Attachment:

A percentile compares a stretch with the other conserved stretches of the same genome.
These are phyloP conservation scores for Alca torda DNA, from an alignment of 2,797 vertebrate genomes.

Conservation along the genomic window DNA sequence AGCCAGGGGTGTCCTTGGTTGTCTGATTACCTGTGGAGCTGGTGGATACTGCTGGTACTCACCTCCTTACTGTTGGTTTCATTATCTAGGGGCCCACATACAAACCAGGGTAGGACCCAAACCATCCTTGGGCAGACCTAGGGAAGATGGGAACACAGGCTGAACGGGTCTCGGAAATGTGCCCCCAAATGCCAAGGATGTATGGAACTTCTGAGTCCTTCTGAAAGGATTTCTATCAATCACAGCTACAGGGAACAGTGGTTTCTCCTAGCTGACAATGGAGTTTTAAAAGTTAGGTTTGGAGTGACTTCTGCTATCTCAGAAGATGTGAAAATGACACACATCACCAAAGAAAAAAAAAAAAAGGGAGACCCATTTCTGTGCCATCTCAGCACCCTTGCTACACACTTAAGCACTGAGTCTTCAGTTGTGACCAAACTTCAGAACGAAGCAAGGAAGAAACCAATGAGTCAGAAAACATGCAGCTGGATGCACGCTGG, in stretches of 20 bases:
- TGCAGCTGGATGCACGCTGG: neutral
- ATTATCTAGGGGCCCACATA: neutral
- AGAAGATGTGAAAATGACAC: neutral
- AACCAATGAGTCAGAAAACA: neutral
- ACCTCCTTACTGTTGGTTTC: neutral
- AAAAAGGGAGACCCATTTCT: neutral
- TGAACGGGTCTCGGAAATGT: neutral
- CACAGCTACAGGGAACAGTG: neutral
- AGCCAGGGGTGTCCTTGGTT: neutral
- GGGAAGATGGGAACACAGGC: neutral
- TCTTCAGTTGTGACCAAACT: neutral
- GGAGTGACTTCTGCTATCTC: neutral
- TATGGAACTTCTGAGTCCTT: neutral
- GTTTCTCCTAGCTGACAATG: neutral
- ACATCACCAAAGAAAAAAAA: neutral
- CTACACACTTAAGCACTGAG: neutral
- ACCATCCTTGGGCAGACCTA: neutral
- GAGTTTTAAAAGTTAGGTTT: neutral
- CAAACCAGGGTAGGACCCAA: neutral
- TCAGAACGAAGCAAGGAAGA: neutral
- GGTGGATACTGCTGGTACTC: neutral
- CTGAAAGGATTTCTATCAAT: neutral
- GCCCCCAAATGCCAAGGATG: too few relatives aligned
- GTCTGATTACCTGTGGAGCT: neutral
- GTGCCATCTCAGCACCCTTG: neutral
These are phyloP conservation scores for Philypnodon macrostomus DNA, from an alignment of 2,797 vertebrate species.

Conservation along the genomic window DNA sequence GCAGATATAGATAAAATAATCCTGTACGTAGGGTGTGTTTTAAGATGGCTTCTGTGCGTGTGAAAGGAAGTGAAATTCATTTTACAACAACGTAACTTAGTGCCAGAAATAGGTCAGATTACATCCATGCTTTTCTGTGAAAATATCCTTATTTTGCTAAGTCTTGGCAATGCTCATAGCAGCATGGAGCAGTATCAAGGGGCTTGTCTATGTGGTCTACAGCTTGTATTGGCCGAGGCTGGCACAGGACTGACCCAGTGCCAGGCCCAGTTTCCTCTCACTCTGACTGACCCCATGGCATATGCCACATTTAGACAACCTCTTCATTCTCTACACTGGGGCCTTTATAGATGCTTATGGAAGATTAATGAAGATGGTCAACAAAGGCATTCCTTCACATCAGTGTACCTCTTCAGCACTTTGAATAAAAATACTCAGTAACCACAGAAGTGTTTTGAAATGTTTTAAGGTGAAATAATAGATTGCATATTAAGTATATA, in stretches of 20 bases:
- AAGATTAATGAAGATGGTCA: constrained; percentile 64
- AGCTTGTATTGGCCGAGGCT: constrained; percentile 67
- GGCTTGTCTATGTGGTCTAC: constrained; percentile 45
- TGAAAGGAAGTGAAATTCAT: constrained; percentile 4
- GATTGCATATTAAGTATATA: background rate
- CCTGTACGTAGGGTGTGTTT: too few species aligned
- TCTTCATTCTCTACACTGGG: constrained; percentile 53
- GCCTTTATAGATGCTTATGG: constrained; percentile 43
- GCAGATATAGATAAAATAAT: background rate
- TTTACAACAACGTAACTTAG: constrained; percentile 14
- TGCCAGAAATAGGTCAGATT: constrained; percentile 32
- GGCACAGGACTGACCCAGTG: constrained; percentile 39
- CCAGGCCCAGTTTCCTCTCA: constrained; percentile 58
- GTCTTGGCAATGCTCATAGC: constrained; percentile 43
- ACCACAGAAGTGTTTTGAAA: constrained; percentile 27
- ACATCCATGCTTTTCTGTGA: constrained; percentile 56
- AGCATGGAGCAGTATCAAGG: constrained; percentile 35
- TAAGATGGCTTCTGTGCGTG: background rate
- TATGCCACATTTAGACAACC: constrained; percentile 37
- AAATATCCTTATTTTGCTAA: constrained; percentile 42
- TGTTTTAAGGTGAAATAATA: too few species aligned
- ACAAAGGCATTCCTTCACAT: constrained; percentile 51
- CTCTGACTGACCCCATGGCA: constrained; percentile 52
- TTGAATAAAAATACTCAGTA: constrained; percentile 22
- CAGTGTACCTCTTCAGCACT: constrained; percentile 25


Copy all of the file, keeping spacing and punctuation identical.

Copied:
A percentile compares a stretch with the other conserved stretches of the same genome.
These are phyloP conservation scores for Alca torda DNA, from an alignment of 2,797 vertebrate genomes.

Conservation along the genomic window DNA sequence AGCCAGGGGTGTCCTTGGTTGTCTGATTACCTGTGGAGCTGGTGGATACTGCTGGTACTCACCTCCTTACTGTTGGTTTCATTATCTAGGGGCCCACATACAAACCAGGGTAGGACCCAAACCATCCTTGGGCAGACCTAGGGAAGATGGGAACACAGGCTGAACGGGTCTCGGAAATGTGCCCCCAAATGCCAAGGATGTATGGAACTTCTGAGTCCTTCTGAAAGGATTTCTATCAATCACAGCTACAGGGAACAGTGGTTTCTCCTAGCTGACAATGGAGTTTTAAAAGTTAGGTTTGGAGTGACTTCTGCTATCTCAGAAGATGTGAAAATGACACACATCACCAAAGAAAAAAAAAAAAAGGGAGACCCATTTCTGTGCCATCTCAGCACCCTTGCTACACACTTAAGCACTGAGTCTTCAGTTGTGACCAAACTTCAGAACGAAGCAAGGAAGAAACCAATGAGTCAGAAAACATGCAGCTGGATGCACGCTGG, in stretches of 20 bases:
- TGCAGCTGGATGCACGCTGG: neutral
- ATTATCTAGGGGCCCACATA: neutral
- AGAAGATGTGAAAATGACAC: neutral
- AACCAATGAGTCAGAAAACA: neutral
- ACCTCCTTACTGTTGGTTTC: neutral
- AAAAAGGGAGACCCATTTCT: neutral
- TGAACGGGTCTCGGAAATGT: neutral
- CACAGCTACAGGGAACAGTG: neutral
- AGCCAGGGGTGTCCTTGGTT: neutral
- GGGAAGATGGGAACACAGGC: neutral
- TCTTCAGTTGTGACCAAACT: neutral
- GGAGTGACTTCTGCTATCTC: neutral
- TATGGAACTTCTGAGTCCTT: neutral
- GTTTCTCCTAGCTGACAATG: neutral
- ACATCACCAAAGAAAAAAAA: neutral
- CTACACACTTAAGCACTGAG: neutral
- ACCATCCTTGGGCAGACCTA: neutral
- GAGTTTTAAAAGTTAGGTTT: neutral
- CAAACCAGGGTAGGACCCAA: neutral
- TCAGAACGAAGCAAGGAAGA: neutral
- GGTGGATACTGCTGGTACTC: neutral
- CTGAAAGGATTTCTATCAAT: neutral
- GCCCCCAAATGCCAAGGATG: too few relatives aligned
- GTCTGATTACCTGTGGAGCT: neutral
- GTGCCATCTCAGCACCCTTG: neutral
These are phyloP conservation scores for Philypnodon macrostomus DNA, from an alignment of 2,797 vertebrate species.

Conservation along the genomic window DNA sequence GCAGATATAGATAAAATAATCCTGTACGTAGGGTGTGTTTTAAGATGGCTTCTGTGCGTGTGAAAGGAAGTGAAATTCATTTTACAACAACGTAACTTAGTGCCAGAAATAGGTCAGATTACATCCATGCTTTTCTGTGAAAATATCCTTATTTTGCTAAGTCTTGGCAATGCTCATAGCAGCATGGAGCAGTATCAAGGGGCTTGTCTATGTGGTCTACAGCTTGTATTGGCCGAGGCTGGCACAGGACTGACCCAGTGCCAGGCCCAGTTTCCTCTCACTCTGACTGACCCCATGGCATATGCCACATTTAGACAACCTCTTCATTCTCTACACTGGGGCCTTTATAGATGCTTATGGAAGATTAATGAAGATGGTCAACAAAGGCATTCCTTCACATCAGTGTACCTCTTCAGCACTTTGAATAAAAATACTCAGTAACCACAGAAGTGTTTTGAAATGTTTTAAGGTGAAATAATAGATTGCATATTAAGTATATA, in stretches of 20 bases:
- AAGATTAATGAAGATGGTCA: constrained; percentile 64
- AGCTTGTATTGGCCGAGGCT: constrained; percentile 67
- GGCTTGTCTATGTGGTCTAC: constrained; percentile 45
- TGAAAGGAAGTGAAATTCAT: constrained; percentile 4
- GATTGCATATTAAGTATATA: background rate
- CCTGTACGTAGGGTGTGTTT: too few species aligned
- TCTTCATTCTCTACACTGGG: constrained; percentile 53
- GCCTTTATAGATGCTTATGG: constrained; percentile 43
- GCAGATATAGATAAAATAAT: background rate
- TTTACAACAACGTAACTTAG: constrained; percentile 14
- TGCCAGAAATAGGTCAGATT: constrained; percentile 32
- GGCACAGGACTGACCCAGTG: constrained; percentile 39
- CCAGGCCCAGTTTCCTCTCA: constrained; percentile 58
- GTCTTGGCAATGCTCATAGC: constrained; percentile 43
- ACCACAGAAGTGTTTTGAAA: constrained; percentile 27
- ACATCCATGCTTTTCTGTGA: constrained; percentile 56
- AGCATGGAGCAGTATCAAGG: constrained; percentile 35
- TAAGATGGCTTCTGTGCGTG: background rate
- TATGCCACATTTAGACAACC: constrained; percentile 37
- AAATATCCTTATTTTGCTAA: constrained; percentile 42
- TGTTTTAAGGTGAAATAATA: too few species aligned
- ACAAAGGCATTCCTTCACAT: constrained; percentile 51
- CTCTGACTGACCCCATGGCA: constrained; percentile 52
- TTGAATAAAAATACTCAGTA: constrained; percentile 22
- CAGTGTACCTCTTCAGCACT: constrained; percentile 25